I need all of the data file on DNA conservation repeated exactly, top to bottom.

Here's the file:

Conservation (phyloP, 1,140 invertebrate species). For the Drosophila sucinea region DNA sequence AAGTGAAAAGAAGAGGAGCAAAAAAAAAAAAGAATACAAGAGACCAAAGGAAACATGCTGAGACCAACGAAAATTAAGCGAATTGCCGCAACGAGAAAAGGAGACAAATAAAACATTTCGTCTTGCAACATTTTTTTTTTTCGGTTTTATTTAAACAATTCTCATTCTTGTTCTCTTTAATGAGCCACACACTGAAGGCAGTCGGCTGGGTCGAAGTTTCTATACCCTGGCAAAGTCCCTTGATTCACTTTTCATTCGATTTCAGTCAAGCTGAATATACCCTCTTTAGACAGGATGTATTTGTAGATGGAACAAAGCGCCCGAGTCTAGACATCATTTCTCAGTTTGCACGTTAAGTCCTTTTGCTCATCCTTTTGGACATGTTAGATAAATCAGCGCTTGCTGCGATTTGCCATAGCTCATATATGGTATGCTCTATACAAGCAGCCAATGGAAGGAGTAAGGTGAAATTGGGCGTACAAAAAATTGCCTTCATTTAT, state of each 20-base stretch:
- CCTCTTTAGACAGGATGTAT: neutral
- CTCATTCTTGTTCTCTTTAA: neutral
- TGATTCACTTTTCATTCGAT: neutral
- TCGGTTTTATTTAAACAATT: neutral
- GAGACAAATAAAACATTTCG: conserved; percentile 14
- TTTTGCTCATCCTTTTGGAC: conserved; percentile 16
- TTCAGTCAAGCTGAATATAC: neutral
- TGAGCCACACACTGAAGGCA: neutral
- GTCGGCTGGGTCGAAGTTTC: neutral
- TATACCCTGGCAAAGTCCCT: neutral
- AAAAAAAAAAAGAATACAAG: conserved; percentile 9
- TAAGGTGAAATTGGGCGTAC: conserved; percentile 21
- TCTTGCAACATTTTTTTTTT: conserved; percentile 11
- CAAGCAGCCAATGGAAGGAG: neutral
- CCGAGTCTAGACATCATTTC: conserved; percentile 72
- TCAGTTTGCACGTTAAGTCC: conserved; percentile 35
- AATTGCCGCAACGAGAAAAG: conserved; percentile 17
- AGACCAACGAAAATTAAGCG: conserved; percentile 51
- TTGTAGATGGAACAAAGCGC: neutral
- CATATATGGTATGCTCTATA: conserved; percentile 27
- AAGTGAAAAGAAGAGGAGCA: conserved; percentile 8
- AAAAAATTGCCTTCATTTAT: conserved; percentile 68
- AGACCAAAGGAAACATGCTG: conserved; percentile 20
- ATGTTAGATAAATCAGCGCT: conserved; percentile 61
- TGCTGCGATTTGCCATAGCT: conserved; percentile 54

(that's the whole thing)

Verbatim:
Conservation (phyloP, 1,140 invertebrate species). For the Drosophila sucinea region DNA sequence AAGTGAAAAGAAGAGGAGCAAAAAAAAAAAAGAATACAAGAGACCAAAGGAAACATGCTGAGACCAACGAAAATTAAGCGAATTGCCGCAACGAGAAAAGGAGACAAATAAAACATTTCGTCTTGCAACATTTTTTTTTTTCGGTTTTATTTAAACAATTCTCATTCTTGTTCTCTTTAATGAGCCACACACTGAAGGCAGTCGGCTGGGTCGAAGTTTCTATACCCTGGCAAAGTCCCTTGATTCACTTTTCATTCGATTTCAGTCAAGCTGAATATACCCTCTTTAGACAGGATGTATTTGTAGATGGAACAAAGCGCCCGAGTCTAGACATCATTTCTCAGTTTGCACGTTAAGTCCTTTTGCTCATCCTTTTGGACATGTTAGATAAATCAGCGCTTGCTGCGATTTGCCATAGCTCATATATGGTATGCTCTATACAAGCAGCCAATGGAAGGAGTAAGGTGAAATTGGGCGTACAAAAAATTGCCTTCATTTAT, state of each 20-base stretch:
- CCTCTTTAGACAGGATGTAT: neutral
- CTCATTCTTGTTCTCTTTAA: neutral
- TGATTCACTTTTCATTCGAT: neutral
- TCGGTTTTATTTAAACAATT: neutral
- GAGACAAATAAAACATTTCG: conserved; percentile 14
- TTTTGCTCATCCTTTTGGAC: conserved; percentile 16
- TTCAGTCAAGCTGAATATAC: neutral
- TGAGCCACACACTGAAGGCA: neutral
- GTCGGCTGGGTCGAAGTTTC: neutral
- TATACCCTGGCAAAGTCCCT: neutral
- AAAAAAAAAAAGAATACAAG: conserved; percentile 9
- TAAGGTGAAATTGGGCGTAC: conserved; percentile 21
- TCTTGCAACATTTTTTTTTT: conserved; percentile 11
- CAAGCAGCCAATGGAAGGAG: neutral
- CCGAGTCTAGACATCATTTC: conserved; percentile 72
- TCAGTTTGCACGTTAAGTCC: conserved; percentile 35
- AATTGCCGCAACGAGAAAAG: conserved; percentile 17
- AGACCAACGAAAATTAAGCG: conserved; percentile 51
- TTGTAGATGGAACAAAGCGC: neutral
- CATATATGGTATGCTCTATA: conserved; percentile 27
- AAGTGAAAAGAAGAGGAGCA: conserved; percentile 8
- AAAAAATTGCCTTCATTTAT: conserved; percentile 68
- AGACCAAAGGAAACATGCTG: conserved; percentile 20
- ATGTTAGATAAATCAGCGCT: conserved; percentile 61
- TGCTGCGATTTGCCATAGCT: conserved; percentile 54